Things in publishing aren't always great. When this happens, don't withdraw - you've got to keep engaged. Keeping engaged means opportunities will still come your way and things will improve.
It's very easy to spend all your time writing emails, doing interviews, attending events, dealing with admin - and not writing and drawing. Don't do that. Writing and drawing must come first.
People are fond of saying how comics are great for slow readers to hook them into reading. Then they complain when comics are seen as dumbed-down kids' stuff, useful only as a stepping stone to 'proper books'.
The greatest enemy of the comic artist is to think you're worthless. Don't think that, it's not true.
Wherever there are awards, there are arguments.
If someone says "I could do better than that", what they usually mean, probably without realising, is they think they could improve on what they have just seen or read - not doing better from a fresh, uninfluenced, start - a blank sheet of paper - as the original author did.
You don't find the time to draw comics, you make the time to draw comics.
Everyone thinks there's a clique and that they're not in it.
If a gun is used, it must have serious consequences. A gun must not be used to solve plot situations. Guns don't solve problems, they make them more complicated.
A drawing will lay bare your soul. No wonder artists are so sensitive to criticism!
When I type a comic script I'm writing with words. When I draw a comic strip I'm writing with pictures.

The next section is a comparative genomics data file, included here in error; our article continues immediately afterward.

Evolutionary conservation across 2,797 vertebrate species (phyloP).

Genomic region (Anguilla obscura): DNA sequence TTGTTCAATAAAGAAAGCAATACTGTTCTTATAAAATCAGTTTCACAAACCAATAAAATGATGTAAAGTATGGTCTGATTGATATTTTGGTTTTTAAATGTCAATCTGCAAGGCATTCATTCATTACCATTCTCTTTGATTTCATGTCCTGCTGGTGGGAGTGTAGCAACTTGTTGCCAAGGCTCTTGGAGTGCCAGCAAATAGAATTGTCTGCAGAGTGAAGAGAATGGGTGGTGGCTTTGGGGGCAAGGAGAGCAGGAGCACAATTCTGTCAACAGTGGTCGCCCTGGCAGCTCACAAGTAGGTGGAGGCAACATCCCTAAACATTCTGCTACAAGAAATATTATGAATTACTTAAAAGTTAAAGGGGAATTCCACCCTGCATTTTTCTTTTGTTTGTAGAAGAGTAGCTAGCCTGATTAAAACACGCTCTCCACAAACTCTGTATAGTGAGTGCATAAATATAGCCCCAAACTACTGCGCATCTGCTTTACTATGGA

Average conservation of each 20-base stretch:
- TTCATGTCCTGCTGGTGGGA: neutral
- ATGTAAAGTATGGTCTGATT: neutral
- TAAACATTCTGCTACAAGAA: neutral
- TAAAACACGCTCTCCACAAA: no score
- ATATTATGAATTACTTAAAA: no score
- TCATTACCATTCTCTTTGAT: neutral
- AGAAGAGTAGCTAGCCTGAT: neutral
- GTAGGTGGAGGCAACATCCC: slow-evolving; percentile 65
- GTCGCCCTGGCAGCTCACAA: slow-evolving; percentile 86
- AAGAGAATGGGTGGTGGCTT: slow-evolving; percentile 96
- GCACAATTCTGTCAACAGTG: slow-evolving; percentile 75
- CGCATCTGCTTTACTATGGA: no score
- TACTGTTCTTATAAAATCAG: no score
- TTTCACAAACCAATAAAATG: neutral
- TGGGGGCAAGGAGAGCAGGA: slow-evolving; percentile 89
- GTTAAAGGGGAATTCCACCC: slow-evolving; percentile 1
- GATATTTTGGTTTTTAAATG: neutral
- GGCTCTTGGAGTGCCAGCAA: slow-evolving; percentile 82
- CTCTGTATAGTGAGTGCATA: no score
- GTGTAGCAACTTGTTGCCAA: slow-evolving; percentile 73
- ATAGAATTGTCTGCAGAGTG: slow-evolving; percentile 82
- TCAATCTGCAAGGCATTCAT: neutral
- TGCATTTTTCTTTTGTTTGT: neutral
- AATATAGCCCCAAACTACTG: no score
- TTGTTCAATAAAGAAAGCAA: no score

Successful artists suffer from a lack of confidence in their own ability just like every other artist does, the difference is that they don't let it rule their lives.
Don't write for children, write a story with children in mind. The emphasis is on 'write a story', not 'children'.
Talking heads are fine if: a) the talking is interesting, and b) the heads are interesting. Oh, and it doesn't go on too long.
Isn't it time we moved beyond the idea of girls' or boys' comics?
For a villain to be a threat they must be shown to do something with real and serious consequences.
You are not in competition with other cartoonists.
No book reviewer has ever found a fault with my work that I wasn't already painfully aware of. Where my own work is concerned, I am the Critic King!
The Three Excitements: Action, Tension, and Comedy. Try to use at least one in every scene.
There seems to be this idea that there's a tiny room called 'Comics' and only a few privileged souls can fit in it. Actually 'Comics' is a universe, and it's bigger than all the comic creators in existence, many many times over.
See part two - more thoughts - here.